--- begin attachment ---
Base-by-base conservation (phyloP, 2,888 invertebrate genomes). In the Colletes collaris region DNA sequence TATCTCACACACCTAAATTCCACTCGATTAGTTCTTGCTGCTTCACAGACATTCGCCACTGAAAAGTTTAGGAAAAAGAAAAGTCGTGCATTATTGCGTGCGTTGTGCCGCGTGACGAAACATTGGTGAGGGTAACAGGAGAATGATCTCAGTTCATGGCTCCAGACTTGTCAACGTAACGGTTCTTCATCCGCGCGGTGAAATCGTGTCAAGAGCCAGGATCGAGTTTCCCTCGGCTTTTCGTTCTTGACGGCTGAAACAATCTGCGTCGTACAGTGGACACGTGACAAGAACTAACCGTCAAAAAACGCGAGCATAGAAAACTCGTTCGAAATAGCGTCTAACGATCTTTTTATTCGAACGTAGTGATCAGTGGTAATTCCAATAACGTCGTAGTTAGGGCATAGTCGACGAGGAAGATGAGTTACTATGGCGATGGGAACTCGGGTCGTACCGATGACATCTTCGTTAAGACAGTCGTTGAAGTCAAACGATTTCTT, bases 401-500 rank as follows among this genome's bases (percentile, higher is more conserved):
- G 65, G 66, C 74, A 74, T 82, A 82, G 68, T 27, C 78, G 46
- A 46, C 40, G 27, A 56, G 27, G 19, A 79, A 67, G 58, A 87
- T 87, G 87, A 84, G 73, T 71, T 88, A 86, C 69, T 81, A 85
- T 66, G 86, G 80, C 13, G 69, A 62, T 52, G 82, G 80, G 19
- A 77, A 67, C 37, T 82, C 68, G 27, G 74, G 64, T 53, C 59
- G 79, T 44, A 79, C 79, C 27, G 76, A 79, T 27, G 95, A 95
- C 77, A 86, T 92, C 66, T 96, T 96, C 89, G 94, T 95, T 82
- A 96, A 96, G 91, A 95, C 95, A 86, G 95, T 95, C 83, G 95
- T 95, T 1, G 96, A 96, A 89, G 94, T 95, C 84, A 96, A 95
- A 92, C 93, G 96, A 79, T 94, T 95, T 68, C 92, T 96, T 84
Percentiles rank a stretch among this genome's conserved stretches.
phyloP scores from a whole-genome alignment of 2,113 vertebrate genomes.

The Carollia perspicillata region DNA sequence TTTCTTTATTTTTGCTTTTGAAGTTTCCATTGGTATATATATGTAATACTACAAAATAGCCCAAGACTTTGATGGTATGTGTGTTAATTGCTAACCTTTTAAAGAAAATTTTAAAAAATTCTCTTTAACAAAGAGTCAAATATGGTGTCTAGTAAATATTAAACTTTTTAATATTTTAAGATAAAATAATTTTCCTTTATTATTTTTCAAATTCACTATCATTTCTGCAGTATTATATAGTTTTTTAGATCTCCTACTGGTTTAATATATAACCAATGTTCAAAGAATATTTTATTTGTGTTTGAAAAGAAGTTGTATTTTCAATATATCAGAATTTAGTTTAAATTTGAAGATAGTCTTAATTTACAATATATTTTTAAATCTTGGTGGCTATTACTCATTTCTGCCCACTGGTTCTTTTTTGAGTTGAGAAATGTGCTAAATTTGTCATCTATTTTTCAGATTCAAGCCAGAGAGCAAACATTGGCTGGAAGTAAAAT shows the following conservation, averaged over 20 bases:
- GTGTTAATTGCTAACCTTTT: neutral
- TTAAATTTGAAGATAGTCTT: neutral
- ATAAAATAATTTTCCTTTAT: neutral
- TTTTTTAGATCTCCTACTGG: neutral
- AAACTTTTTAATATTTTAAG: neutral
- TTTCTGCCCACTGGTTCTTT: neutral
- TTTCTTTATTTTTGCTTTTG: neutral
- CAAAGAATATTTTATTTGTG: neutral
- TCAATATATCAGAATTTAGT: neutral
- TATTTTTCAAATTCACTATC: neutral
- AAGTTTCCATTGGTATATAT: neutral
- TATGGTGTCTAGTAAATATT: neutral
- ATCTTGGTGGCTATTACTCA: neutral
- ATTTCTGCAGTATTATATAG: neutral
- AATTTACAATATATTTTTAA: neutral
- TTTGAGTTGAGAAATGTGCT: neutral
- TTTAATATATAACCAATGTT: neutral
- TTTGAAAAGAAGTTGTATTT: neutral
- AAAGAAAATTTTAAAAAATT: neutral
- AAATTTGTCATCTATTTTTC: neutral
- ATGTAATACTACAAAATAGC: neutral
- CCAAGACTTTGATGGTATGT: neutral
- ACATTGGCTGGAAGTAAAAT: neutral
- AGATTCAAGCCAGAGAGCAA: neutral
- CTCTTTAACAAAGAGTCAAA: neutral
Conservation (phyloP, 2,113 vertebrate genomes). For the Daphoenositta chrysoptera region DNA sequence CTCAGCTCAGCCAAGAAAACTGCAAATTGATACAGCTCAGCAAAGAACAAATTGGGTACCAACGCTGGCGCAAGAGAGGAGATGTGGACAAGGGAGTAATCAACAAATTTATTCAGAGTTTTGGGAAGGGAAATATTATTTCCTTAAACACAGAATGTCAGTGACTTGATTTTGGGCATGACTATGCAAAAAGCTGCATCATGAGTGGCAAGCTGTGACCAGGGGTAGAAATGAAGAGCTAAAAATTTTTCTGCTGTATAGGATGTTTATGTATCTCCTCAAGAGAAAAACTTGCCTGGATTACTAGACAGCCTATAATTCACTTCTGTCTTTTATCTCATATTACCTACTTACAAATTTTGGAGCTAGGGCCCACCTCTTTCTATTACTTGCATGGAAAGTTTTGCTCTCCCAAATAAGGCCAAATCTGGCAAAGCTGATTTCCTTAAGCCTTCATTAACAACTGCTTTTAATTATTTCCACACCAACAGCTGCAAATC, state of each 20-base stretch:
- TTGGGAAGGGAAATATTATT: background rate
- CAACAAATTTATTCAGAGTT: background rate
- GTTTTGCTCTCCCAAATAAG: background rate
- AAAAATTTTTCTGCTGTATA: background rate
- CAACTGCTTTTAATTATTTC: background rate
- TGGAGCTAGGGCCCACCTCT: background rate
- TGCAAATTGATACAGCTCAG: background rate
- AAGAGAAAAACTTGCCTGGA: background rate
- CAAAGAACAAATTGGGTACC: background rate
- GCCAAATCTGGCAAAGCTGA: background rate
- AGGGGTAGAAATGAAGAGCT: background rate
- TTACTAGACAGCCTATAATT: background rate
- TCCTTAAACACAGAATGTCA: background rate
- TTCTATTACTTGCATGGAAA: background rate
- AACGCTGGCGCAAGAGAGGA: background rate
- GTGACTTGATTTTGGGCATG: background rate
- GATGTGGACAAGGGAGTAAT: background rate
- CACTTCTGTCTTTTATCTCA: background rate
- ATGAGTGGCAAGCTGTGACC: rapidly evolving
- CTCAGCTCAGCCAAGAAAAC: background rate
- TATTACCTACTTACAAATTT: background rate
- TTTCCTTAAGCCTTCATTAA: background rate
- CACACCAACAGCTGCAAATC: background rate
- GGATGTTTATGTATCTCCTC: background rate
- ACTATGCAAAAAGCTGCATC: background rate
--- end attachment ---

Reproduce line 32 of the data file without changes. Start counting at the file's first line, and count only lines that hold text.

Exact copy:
- TTTGAAAAGAAGTTGTATTT: neutral